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Iowa Valley's accreditation process and next steps

January 9, 2020
By Lisa Breja and Mark Monroe , Toledo Chronicle, Tama News-Herald

Continued accreditation is required for colleges to keep their doors open and offer classes to students. The process of accreditation means that an institution undergoes regular reviews and meets or exceeds minimum standards of quality. Continued accreditation also allows colleges to receive federal and state financial aid, which is a significant source of funds for students.

There are two basic types of accreditation: institutional and programmatic accreditation. Iowa Valley Community College District (IVCCD) is accredited by the Iowa Department of Education and by the Higher Learning Commission. Some programs, such as those in health occupations, undergo additional accreditation by professional agencies.

The Higher Learning Commission (HLC) is one of six regional accreditors in the U.S. IVCCD participates in a 10-year accreditation cycle with HLC which includes annual reporting of student and financial data, mid-cycle review process, a multi-year improvement project, and a comprehensive review and visit.

Article Photos

Lisa Breja - Mark Monroe

IVCCD recently completed the mid-cycle review process and has embarked upon a four-year improvement project which will focus on student learning assessment at Ellsworth and Marshalltown Community Colleges.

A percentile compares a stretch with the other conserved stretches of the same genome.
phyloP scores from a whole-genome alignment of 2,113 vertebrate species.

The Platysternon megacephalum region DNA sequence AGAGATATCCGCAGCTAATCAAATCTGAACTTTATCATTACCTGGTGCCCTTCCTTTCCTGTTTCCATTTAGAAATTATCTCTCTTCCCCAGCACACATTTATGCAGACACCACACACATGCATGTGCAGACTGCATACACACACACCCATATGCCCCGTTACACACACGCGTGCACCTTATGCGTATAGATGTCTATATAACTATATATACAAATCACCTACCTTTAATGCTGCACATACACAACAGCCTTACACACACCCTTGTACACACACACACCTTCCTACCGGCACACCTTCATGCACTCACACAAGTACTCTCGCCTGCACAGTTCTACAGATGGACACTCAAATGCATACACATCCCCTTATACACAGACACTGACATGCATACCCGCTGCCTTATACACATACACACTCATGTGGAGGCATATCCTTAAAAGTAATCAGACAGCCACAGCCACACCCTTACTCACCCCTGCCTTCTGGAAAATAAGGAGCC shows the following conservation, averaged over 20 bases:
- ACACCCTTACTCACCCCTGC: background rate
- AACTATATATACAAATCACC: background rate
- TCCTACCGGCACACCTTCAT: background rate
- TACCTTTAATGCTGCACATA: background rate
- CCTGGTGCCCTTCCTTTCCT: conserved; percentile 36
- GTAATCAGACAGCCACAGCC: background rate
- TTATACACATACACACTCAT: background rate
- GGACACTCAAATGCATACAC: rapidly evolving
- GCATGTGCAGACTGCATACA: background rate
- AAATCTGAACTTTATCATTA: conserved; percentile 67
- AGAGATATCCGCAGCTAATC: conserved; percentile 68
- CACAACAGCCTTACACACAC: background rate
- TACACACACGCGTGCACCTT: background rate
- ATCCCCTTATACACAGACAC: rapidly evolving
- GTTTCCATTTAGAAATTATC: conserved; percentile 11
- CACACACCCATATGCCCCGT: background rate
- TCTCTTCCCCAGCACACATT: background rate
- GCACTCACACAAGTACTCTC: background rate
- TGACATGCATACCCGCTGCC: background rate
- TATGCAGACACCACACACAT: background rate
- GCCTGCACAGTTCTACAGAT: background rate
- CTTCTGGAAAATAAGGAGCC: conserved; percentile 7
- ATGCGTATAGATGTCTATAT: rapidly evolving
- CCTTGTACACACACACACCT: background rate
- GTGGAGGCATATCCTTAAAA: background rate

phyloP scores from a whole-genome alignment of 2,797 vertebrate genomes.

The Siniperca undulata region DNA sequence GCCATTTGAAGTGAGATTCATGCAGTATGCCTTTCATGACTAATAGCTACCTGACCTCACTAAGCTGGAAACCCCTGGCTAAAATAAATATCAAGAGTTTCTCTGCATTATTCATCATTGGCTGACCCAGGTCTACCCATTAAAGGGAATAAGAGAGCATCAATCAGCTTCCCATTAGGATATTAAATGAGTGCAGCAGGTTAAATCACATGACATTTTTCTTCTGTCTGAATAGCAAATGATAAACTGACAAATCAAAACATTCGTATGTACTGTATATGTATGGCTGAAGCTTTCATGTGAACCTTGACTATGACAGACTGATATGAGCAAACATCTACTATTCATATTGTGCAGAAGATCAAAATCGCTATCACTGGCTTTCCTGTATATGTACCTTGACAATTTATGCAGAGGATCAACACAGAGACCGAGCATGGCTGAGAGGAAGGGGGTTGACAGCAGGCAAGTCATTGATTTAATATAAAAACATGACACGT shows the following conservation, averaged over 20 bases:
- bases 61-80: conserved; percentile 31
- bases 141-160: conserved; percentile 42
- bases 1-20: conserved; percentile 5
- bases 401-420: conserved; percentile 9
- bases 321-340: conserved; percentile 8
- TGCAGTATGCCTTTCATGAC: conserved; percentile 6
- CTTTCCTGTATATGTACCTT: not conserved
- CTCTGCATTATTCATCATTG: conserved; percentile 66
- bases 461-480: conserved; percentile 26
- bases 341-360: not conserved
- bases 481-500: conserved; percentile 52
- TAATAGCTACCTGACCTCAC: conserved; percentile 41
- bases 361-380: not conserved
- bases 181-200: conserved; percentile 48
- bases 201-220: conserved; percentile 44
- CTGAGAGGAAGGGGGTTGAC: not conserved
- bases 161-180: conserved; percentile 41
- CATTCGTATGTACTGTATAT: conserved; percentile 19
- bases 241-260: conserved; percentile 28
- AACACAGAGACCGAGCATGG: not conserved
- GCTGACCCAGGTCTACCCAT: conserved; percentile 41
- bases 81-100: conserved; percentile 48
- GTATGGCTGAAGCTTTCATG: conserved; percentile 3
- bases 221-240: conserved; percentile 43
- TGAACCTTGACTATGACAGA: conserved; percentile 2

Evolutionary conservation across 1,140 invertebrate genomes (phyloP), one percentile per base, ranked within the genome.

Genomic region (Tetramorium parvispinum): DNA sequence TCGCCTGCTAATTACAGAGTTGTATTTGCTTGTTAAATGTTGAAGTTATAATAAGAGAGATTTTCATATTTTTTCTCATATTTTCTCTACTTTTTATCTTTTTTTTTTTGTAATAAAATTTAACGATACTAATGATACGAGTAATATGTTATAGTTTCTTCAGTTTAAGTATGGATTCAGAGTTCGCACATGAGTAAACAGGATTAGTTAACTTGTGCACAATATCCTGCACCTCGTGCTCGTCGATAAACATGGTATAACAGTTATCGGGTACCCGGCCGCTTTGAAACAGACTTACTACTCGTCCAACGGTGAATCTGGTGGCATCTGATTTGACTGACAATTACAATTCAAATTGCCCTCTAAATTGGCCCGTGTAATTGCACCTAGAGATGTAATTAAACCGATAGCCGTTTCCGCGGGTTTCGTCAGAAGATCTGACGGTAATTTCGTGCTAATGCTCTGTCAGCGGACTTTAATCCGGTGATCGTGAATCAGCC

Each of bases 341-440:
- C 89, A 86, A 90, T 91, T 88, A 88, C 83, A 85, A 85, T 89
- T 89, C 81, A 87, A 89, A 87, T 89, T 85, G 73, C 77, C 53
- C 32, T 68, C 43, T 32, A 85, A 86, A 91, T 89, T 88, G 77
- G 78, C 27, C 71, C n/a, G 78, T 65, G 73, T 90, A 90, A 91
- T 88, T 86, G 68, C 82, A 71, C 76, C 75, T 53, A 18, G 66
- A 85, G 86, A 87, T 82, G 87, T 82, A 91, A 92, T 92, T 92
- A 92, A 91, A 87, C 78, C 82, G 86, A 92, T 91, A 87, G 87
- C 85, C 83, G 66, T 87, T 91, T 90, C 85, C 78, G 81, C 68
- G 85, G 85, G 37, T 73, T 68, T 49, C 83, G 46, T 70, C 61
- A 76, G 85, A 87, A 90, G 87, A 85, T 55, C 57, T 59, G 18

HLC conducted a mid-cycle review in August 2019 to determine whether IVCCD met the minimum standards of quality. To prepare, faculty, staff and administrators prepared an extensive self-study and provided over 500 documents demonstrating how the colleges were meeting the standards. A review team evaluated the documentation and recommended continued accreditation. As part of the continued accreditation, the District is required to submit an interim report in December 2021 to provide an update on the program review process and student learning assessment.

To further Iowa Valley's commitment to student learning, we have enrolled in the Higher Learning Commission's Assessment Academy, a four-year commitment. We sent a team to a three-day academy in Chicago to learn what other schools are doing, and to make plans for projects that drive improvement in student learning outcomes. We will return to Chicago in two years to learn more and make plans for the final two years of the academy. Our project is to shift from a culture of teaching to a culture of student learning, which may seem like semantics but it is not. It is changing from a culture that says "I know what the students need, and I'm going to teach them" to one where faculty constantly monitor how students are doing and adjust how we teach to improve their learning. This idea is not foreign to faculty. Some of us already embody this culture, but every institution can improve, and we are no exception.

Creating a culture of continuous improvement of academic quality is a key part of maintaining accreditation. Monitoring student progress, making improvements to courses and programs, and striving toward academic excellence are happening on a daily basis in our colleges to ensure continued accreditation.

Lisa Breja is the Institutional Researcher and HLC Accreditation Liaison Officer for Iowa Valley Community College District and Mark Monroe is a Math Faculty Member at Marshalltown Community College.

 
 
 

 

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